After decades of typically considering Caribbean medical schools with low esteem, medical accrediting agencies in Canada are becoming more tolerant and relaxed in their views of their colleagues to their south. If anything, they are in many cases looking to medical schools of many less developed countries to help relieve the healthcare crisis of those giants north of the border, being Canada and the U.S.
To the end of helping you decide if you should give serious thought to attending Caribbean medical schools or a Caribbean university, our article covers some points that will help you decide on the best choice to evaluate these schools.
Some Background Information
Since their inception in the 1970s, more than 60 medical schools and joint university training programs have been listed in both the Foundation for Advancement of International Medical Education and Research (FAIMERs) and the International Medical Education Directory (IMED). In other words, Caribbean medical schools are coming of age after decades of vilification by the Canadian medical establishment.
The Wind of Change Is Blowing In Canada’s Healthcare System
Despite Canada’s increasing shortage of doctors and limited numbers of vacancy seats offered in Canadian medical schools, Canada finds itself in the unenviable position of having to deny more that 30,000 applications annually to medical school graduates in any one of several nations, found mostly in the Caribbean Sea.
No one knows quite sure the reasons, for there are many. In some cases, what applies to British Columbia, does not apply to another province in Canada. Residency requirements may not be met there. Also, there’s the visa system of re-entry back into Canada–another possibly problematic scenario.
Nevertheless, a growing trend continues as Canadian medical school candidates are applying to schools in the Caribbean, or to the school of medicine of universities, with a hope of later being able to practice in their native homeland of Canada.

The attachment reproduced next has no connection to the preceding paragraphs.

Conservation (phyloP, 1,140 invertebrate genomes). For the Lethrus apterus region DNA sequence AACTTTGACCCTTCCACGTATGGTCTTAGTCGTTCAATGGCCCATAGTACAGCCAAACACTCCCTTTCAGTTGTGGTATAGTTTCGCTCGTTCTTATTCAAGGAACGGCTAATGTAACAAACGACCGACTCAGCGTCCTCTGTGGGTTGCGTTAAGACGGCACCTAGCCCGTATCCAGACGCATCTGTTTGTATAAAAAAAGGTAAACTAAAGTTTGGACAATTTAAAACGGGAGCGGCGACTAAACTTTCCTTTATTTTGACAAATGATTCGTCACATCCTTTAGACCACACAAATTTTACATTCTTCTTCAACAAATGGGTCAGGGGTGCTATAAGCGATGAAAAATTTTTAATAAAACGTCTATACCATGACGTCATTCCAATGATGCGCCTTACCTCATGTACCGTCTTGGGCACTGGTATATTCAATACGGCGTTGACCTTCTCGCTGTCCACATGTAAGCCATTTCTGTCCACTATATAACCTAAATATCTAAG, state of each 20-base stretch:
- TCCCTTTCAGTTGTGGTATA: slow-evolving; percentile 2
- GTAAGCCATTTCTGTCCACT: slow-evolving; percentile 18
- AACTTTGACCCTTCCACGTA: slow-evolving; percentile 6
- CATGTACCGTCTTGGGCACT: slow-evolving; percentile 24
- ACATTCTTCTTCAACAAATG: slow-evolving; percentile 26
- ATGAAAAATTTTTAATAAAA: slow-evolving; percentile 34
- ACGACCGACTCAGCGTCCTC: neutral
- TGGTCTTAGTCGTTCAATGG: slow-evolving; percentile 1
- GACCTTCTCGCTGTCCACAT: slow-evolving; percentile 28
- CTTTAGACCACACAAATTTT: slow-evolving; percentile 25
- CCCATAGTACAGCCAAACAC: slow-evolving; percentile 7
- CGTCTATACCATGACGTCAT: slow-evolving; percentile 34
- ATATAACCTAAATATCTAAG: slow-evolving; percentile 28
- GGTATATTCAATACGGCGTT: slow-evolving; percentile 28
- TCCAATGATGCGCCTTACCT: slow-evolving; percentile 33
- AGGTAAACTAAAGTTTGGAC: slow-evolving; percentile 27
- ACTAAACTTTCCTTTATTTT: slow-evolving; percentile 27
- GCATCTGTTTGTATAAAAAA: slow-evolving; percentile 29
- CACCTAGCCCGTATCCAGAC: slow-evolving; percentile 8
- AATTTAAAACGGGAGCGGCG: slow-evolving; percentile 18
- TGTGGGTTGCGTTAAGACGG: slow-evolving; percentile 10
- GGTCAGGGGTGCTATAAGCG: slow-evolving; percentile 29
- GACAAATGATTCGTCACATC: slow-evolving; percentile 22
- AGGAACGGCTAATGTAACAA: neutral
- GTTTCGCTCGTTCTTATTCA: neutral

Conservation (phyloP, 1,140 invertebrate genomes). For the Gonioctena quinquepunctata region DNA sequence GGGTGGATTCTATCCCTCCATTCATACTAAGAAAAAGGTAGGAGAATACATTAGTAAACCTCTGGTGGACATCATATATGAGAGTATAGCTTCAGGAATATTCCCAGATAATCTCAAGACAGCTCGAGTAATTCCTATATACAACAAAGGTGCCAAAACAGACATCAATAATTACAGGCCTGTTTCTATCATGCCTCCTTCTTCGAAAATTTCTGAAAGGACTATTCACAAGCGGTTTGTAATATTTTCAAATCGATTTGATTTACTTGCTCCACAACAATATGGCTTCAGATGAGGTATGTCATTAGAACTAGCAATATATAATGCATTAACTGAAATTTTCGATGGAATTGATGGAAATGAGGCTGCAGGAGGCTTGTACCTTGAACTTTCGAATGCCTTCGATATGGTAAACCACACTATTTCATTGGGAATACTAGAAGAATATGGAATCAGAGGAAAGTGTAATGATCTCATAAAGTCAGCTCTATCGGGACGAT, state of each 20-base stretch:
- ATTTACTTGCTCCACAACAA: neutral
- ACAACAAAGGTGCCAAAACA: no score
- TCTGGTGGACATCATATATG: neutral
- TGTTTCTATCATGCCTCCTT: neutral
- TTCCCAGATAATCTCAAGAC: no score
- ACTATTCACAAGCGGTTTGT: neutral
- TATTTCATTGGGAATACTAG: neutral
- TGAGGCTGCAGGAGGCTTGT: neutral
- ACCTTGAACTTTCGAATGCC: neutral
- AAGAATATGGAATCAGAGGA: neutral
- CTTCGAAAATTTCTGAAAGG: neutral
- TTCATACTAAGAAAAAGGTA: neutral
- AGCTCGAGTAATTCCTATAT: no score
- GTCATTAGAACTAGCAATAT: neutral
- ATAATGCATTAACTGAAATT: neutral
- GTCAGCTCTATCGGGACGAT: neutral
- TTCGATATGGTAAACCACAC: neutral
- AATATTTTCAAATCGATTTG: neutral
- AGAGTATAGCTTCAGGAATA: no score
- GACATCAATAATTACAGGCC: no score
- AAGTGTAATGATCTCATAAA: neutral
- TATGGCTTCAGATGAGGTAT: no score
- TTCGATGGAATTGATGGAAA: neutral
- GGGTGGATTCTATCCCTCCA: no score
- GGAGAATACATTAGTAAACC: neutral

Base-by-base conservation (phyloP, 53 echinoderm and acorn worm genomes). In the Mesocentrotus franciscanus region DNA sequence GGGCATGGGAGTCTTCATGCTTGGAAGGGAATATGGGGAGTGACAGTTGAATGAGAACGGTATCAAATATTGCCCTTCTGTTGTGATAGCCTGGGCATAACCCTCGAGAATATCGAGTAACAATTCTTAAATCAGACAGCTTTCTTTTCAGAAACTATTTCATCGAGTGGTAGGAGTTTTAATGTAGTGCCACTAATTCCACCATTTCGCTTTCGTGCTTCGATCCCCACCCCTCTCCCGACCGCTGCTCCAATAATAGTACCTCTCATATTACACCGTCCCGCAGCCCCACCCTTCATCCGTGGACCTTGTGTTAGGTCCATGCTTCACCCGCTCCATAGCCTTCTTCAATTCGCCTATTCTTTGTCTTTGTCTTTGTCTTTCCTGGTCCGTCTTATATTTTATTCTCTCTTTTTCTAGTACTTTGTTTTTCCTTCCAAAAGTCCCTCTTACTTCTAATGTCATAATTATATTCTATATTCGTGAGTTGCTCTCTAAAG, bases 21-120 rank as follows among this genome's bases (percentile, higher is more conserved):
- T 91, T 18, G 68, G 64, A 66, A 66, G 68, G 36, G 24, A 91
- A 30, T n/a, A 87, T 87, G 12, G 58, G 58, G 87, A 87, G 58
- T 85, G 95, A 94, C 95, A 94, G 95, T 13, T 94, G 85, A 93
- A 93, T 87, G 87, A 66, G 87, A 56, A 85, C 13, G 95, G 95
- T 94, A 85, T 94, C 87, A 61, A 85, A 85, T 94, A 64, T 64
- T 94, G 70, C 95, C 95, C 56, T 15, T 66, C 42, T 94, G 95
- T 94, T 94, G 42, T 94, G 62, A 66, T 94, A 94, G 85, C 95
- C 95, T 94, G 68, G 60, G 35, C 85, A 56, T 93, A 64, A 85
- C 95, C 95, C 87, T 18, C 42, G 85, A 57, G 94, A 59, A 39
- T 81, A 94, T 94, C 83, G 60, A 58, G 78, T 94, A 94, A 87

According to one study, between 1980 and the year 2000, Canadian graduates met basic residency requirements in a range from 28 to 86 percent. Many however, avoided residency requirement entirely by directly going to hospitals. This resulted in 90 percent of the graduates finding residency positions–if only through intelligent perseverance.
Which Are The Lowest Rated Schools
According to another 2008 study, the lowest first-time graduating students in 14 schools ranged from 19 to 84 percent in schools found in the Cayman Islands, Haiti, Cuba, Aruba, Dominican Republic, Antigua and Barbuda–the lowest rated being St. Lucia. In contrast, high performers were schools found in Jamaica, Barbados, Dominica and the highest placed, Grenada. Some even offer alternative paths to aid in becoming an MD in Canada; moreover, some offer students the facility of doing a portion of their elective rotations in Canadian teaching hospitals.
What Questions You Should Ask Before Deciding
– Does the school of medicine have current accreditation information on their official web site?
– How does a school of medicine rate?
– How much does a school of medicine vary from that of another nation in the quality of education?
– Does the medical school have active, written affiliation with Canadian hospitals?
– Do Canadian hospitals have approved postgraduate programs in those elective specialties? For example, if you have an elective background in anesthesiology, does the hospital have an anesthesiology residency?
Today, there are more than 70 Caribbean medical schools and joint university training programs in operation. Depending on how you choose your medical school, some are top-notch and well worth the effort. Having said all of this, choose wisely.